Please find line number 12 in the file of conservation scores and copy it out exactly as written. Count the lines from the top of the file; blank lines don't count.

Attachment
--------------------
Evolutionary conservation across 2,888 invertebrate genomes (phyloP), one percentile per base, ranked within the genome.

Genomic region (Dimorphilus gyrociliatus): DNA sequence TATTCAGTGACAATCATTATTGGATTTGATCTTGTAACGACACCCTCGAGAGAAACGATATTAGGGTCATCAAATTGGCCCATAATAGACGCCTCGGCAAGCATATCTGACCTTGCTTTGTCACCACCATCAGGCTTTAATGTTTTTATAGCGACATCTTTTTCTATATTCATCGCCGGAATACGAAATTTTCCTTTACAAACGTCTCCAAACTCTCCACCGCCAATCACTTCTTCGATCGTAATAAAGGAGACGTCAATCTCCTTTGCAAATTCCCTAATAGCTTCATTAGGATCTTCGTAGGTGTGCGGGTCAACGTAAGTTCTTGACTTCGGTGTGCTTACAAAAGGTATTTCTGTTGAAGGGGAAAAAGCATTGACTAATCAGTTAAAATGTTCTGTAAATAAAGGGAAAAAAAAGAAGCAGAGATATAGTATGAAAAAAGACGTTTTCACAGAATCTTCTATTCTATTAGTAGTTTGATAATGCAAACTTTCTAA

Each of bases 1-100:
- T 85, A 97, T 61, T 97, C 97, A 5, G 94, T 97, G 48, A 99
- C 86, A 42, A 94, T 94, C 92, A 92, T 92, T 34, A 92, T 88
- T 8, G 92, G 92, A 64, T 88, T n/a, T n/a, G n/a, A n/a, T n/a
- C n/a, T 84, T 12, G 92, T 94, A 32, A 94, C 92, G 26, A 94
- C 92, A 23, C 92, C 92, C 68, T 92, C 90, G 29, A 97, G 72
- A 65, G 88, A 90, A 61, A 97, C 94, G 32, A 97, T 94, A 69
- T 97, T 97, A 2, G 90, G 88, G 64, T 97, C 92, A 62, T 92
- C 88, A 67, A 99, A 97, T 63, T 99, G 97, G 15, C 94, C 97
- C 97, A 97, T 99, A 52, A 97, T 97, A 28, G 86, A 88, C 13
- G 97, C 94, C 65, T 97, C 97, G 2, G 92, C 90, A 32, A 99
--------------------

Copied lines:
- C 97, A 97, T 99, A 52, A 97, T 97, A 28, G 86, A 88, C 13